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Monday, December 03, 2007

Bash shortcuts


Or: never do history | grep again!

The command line interface of the *nix systems is amazing and Windows doesn't have anything that comes even close to it (although I still have to experiment with PowerShell - I like very much the base idea that instead of text lines you get objects with well defined properties and you don't have to play the I check two cases and throw out a regular expression which will die in the particular cases game). A nice thing I discovered recently are the shortcut keys you can use:

Ctrl + A
Go to the beginning of the line you are currently typing on
Ctrl + E
Go to the end of the line you are currently typing on
Ctrl + L
Clears the Screen, similar to the clear command
Ctrl + U
Clears the line before the cursor position. If you are at the end of the line, clears the entire line.
Ctrl + H
Same as backspace
Ctrl + R
Let's you search through previously used commands. This is the one that can replace the history | grep process.
Ctrl + C
Kill whatever you are running - proably a well known to everyone
Ctrl + D
Exit the current shell. Also known as end of stream - basically the shell terminates because you've said there will be no more input from here!
Ctrl + Z
Puts whatever you are running into a suspended background process. fg restores it.
Ctrl + W
Delete the word before the cursor
Ctrl + K
Clear the line after the cursor
Ctrl + T
Swap the last two characters before the cursor
Esc + T
Swap the last two words before the cursor
Alt + F
Move cursor forward one word on the current line
Alt + B
Move cursor backward one word on the current line
Auto-complete files and folder names

For more keyboard shortcut goodies, visit the following sites:

Or just search for bash shortcuts with your favorite search engine.

Sunday, December 02, 2007

Google spam - aka I'm back


My workload has lightened a little and hopefully I can continue to blog more frequently. But enough of this, let's get to our main subject:

Recently I've been seeing a growing number of spam which links to Google instead of the spam site. The idea is (probably) to avoid filters which check the link targets to determine if the message is spam. The links looks like the following:[some query unique to the site]&btnI=I=Im+Feeling+Lucky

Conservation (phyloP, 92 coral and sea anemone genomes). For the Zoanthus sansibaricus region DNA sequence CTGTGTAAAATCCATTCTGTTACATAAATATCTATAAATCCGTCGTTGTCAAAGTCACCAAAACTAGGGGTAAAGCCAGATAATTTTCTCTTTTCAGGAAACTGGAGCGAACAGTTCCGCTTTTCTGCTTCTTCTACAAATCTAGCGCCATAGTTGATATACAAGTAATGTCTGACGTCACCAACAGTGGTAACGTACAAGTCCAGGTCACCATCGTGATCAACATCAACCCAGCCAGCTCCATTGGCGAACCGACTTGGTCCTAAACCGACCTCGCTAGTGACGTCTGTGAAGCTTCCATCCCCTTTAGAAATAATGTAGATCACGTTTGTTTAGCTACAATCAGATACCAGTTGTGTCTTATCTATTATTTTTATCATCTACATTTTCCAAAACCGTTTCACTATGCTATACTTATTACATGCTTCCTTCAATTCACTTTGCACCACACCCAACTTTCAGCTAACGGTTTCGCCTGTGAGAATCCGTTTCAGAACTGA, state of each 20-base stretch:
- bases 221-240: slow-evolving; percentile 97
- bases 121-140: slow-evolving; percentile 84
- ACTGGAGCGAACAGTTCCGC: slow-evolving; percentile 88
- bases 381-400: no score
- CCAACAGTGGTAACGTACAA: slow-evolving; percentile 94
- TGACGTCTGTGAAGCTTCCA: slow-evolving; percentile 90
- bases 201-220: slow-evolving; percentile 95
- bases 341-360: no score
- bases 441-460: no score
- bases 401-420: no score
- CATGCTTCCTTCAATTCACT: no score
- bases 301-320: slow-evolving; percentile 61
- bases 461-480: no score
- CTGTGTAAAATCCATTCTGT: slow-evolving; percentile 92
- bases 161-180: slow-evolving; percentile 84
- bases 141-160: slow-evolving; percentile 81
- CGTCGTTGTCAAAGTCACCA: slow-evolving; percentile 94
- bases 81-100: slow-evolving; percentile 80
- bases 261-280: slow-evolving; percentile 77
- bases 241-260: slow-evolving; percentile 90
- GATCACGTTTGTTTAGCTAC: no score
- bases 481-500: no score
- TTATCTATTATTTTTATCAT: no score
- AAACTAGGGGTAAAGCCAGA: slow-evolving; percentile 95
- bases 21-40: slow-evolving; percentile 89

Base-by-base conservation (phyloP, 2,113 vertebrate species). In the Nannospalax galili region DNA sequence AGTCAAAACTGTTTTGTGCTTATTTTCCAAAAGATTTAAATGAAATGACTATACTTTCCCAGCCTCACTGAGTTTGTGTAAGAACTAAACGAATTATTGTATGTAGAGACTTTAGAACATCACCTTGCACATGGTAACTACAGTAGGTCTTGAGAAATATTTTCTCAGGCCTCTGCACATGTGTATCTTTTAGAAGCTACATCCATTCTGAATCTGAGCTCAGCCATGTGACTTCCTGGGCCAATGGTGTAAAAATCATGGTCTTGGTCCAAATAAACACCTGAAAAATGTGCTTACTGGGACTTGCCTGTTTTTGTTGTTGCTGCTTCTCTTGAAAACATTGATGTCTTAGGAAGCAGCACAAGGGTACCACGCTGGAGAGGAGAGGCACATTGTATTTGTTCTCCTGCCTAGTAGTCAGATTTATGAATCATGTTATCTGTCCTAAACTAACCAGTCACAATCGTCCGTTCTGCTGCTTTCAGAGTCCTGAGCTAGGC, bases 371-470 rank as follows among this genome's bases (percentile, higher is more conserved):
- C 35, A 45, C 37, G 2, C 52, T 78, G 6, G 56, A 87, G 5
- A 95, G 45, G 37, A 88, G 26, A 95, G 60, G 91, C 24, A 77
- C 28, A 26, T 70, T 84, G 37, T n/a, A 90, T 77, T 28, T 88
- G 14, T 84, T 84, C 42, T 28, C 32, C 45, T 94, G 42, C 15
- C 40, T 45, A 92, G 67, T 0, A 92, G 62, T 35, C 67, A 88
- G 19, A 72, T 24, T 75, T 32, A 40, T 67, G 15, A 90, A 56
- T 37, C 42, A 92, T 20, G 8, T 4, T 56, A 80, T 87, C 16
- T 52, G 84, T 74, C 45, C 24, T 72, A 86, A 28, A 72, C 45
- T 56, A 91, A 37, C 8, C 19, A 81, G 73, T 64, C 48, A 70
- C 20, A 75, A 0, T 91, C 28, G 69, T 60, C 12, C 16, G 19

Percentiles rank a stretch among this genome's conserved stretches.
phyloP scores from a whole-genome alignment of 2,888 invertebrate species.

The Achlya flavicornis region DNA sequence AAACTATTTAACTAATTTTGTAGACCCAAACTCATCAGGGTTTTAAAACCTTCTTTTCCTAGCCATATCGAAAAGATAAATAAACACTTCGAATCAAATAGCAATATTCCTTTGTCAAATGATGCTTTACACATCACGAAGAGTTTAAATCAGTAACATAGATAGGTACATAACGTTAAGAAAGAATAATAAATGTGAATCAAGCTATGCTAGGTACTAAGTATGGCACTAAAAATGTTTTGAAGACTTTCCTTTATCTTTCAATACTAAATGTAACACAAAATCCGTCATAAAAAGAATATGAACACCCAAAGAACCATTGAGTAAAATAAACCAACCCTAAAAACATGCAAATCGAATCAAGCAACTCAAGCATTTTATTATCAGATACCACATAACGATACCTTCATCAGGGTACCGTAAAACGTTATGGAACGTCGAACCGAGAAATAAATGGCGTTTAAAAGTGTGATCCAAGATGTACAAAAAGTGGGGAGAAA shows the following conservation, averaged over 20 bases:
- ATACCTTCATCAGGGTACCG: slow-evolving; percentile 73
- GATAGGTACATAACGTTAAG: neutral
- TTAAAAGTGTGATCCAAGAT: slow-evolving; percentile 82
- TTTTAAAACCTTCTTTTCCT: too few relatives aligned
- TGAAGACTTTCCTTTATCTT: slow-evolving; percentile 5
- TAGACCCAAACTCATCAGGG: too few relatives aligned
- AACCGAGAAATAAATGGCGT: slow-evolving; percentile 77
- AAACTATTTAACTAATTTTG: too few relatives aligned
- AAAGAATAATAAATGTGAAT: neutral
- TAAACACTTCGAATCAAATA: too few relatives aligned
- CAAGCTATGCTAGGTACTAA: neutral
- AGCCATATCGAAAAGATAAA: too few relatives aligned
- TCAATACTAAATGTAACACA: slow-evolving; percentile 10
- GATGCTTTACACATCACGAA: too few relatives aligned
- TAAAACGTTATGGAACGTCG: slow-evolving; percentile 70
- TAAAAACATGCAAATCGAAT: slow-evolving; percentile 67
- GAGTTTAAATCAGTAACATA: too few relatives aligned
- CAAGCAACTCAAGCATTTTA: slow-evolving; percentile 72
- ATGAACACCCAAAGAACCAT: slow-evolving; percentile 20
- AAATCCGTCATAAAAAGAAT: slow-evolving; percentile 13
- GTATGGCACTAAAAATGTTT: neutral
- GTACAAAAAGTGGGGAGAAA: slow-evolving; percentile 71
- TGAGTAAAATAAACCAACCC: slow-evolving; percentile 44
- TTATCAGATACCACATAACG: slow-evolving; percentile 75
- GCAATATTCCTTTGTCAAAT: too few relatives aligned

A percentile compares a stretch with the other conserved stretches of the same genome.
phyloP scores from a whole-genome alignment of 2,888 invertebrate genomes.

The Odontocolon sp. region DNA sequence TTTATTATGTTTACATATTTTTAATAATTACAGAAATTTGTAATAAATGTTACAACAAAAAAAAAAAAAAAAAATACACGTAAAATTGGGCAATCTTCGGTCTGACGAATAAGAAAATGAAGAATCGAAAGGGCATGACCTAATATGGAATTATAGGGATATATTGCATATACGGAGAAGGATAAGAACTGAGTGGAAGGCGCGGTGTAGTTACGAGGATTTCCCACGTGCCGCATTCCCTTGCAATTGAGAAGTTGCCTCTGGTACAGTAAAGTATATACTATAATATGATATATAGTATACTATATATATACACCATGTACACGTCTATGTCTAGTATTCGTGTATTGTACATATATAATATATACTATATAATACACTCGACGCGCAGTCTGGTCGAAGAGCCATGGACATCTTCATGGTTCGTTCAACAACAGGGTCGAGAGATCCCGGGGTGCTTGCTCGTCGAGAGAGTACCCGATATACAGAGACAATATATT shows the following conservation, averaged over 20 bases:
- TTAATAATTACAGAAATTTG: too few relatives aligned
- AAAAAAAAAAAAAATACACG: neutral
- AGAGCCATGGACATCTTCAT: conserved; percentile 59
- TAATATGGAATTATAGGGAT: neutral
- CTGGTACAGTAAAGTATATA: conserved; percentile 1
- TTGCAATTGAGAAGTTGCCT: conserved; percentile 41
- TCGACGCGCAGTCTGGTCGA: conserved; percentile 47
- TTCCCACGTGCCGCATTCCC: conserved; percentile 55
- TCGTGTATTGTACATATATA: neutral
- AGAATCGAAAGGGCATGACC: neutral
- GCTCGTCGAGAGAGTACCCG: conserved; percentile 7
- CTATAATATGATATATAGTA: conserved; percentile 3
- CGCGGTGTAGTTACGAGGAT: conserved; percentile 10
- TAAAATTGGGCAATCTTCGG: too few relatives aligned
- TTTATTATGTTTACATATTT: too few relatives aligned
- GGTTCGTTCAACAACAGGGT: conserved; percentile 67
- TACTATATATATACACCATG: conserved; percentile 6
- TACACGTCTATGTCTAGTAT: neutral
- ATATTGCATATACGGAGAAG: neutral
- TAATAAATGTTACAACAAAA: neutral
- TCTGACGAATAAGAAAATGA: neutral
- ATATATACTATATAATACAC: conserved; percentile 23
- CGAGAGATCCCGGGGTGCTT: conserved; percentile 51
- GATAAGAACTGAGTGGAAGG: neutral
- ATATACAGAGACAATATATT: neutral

What this does is does a query for which the spamvertized site comes in at the top of the results and simulates a click on the I'm Feeling Lucky button, making Google act as a redirector.

IMHO Google could fix this easily by refusing to redirect from links if the Referer header doesn't point to a Google domain. While in general basing security decisions on the Referer header is not a very secure option and it can break clients which don't send Referer headers (for privacy concerns for example), in this case it would be a very transparent solution:

  • if the users has a desktop based mail client, the Referer header will be empty, preventing the redirection
  • if the user has a web-based mail client (Hotmail, Yahoo Mail, GMail, etc), the Referer header will point to that instead of a Google domain, preventing the attack (or, if the user has disabled the sending of the Referer headers, it will be blocked as in the previous case)
  • if the user copy-paste's the link (because some SPAM comes as text mail), it will have no referer link again.

There are two potential things which get broken by this: (a) people who have Referer headers turned off and (b) third party software / sites which rely on this service. For (b) the answer is pretty clear: this is a functionality provided by Google as is with no guarantees (ie. it's not a documented interface). As for case (a), if they use the I'm Feeling Lucky button, they are SOL. There might be the possibility to work something out by using cookies, but maybe the number of people who have both the Referer header turned off and want to use the special button is so small, that the tradeoff (less SPAM / inconvenience a few people) is worth it.